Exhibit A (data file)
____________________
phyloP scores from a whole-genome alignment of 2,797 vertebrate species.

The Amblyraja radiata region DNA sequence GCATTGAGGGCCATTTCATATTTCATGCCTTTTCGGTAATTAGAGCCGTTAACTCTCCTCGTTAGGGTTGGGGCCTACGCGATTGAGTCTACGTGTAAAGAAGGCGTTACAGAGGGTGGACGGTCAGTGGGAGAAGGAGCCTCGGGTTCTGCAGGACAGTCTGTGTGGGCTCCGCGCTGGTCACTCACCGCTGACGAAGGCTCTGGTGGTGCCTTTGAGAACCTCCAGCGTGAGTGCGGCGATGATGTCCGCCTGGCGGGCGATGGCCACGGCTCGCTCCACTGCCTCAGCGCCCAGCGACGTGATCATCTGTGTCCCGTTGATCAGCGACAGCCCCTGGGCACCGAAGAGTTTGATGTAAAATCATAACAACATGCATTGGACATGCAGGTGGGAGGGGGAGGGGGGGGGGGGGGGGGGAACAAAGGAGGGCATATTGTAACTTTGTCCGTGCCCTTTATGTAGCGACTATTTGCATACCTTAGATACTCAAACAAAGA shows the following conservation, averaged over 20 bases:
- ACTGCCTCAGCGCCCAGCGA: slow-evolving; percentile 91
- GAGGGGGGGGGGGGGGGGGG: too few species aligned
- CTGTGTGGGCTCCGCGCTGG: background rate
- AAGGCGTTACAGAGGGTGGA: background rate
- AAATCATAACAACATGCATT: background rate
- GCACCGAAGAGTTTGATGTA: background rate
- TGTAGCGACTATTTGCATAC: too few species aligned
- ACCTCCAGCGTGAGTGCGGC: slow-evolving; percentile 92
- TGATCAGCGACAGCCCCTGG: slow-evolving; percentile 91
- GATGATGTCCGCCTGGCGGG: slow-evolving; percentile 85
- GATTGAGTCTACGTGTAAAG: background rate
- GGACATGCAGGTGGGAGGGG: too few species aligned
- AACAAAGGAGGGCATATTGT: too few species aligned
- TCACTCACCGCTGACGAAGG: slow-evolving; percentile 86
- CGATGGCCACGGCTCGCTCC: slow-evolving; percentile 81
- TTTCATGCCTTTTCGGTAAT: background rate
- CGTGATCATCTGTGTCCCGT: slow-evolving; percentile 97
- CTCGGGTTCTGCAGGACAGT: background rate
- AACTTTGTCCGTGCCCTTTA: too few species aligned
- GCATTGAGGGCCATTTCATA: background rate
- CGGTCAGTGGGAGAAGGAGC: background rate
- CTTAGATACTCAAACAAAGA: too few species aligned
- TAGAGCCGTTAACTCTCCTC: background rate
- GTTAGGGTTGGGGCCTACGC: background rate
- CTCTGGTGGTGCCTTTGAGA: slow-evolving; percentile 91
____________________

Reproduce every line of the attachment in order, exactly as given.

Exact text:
phyloP scores from a whole-genome alignment of 2,797 vertebrate species.

The Amblyraja radiata region DNA sequence GCATTGAGGGCCATTTCATATTTCATGCCTTTTCGGTAATTAGAGCCGTTAACTCTCCTCGTTAGGGTTGGGGCCTACGCGATTGAGTCTACGTGTAAAGAAGGCGTTACAGAGGGTGGACGGTCAGTGGGAGAAGGAGCCTCGGGTTCTGCAGGACAGTCTGTGTGGGCTCCGCGCTGGTCACTCACCGCTGACGAAGGCTCTGGTGGTGCCTTTGAGAACCTCCAGCGTGAGTGCGGCGATGATGTCCGCCTGGCGGGCGATGGCCACGGCTCGCTCCACTGCCTCAGCGCCCAGCGACGTGATCATCTGTGTCCCGTTGATCAGCGACAGCCCCTGGGCACCGAAGAGTTTGATGTAAAATCATAACAACATGCATTGGACATGCAGGTGGGAGGGGGAGGGGGGGGGGGGGGGGGGAACAAAGGAGGGCATATTGTAACTTTGTCCGTGCCCTTTATGTAGCGACTATTTGCATACCTTAGATACTCAAACAAAGA shows the following conservation, averaged over 20 bases:
- ACTGCCTCAGCGCCCAGCGA: slow-evolving; percentile 91
- GAGGGGGGGGGGGGGGGGGG: too few species aligned
- CTGTGTGGGCTCCGCGCTGG: background rate
- AAGGCGTTACAGAGGGTGGA: background rate
- AAATCATAACAACATGCATT: background rate
- GCACCGAAGAGTTTGATGTA: background rate
- TGTAGCGACTATTTGCATAC: too few species aligned
- ACCTCCAGCGTGAGTGCGGC: slow-evolving; percentile 92
- TGATCAGCGACAGCCCCTGG: slow-evolving; percentile 91
- GATGATGTCCGCCTGGCGGG: slow-evolving; percentile 85
- GATTGAGTCTACGTGTAAAG: background rate
- GGACATGCAGGTGGGAGGGG: too few species aligned
- AACAAAGGAGGGCATATTGT: too few species aligned
- TCACTCACCGCTGACGAAGG: slow-evolving; percentile 86
- CGATGGCCACGGCTCGCTCC: slow-evolving; percentile 81
- TTTCATGCCTTTTCGGTAAT: background rate
- CGTGATCATCTGTGTCCCGT: slow-evolving; percentile 97
- CTCGGGTTCTGCAGGACAGT: background rate
- AACTTTGTCCGTGCCCTTTA: too few species aligned
- GCATTGAGGGCCATTTCATA: background rate
- CGGTCAGTGGGAGAAGGAGC: background rate
- CTTAGATACTCAAACAAAGA: too few species aligned
- TAGAGCCGTTAACTCTCCTC: background rate
- GTTAGGGTTGGGGCCTACGC: background rate
- CTCTGGTGGTGCCTTTGAGA: slow-evolving; percentile 91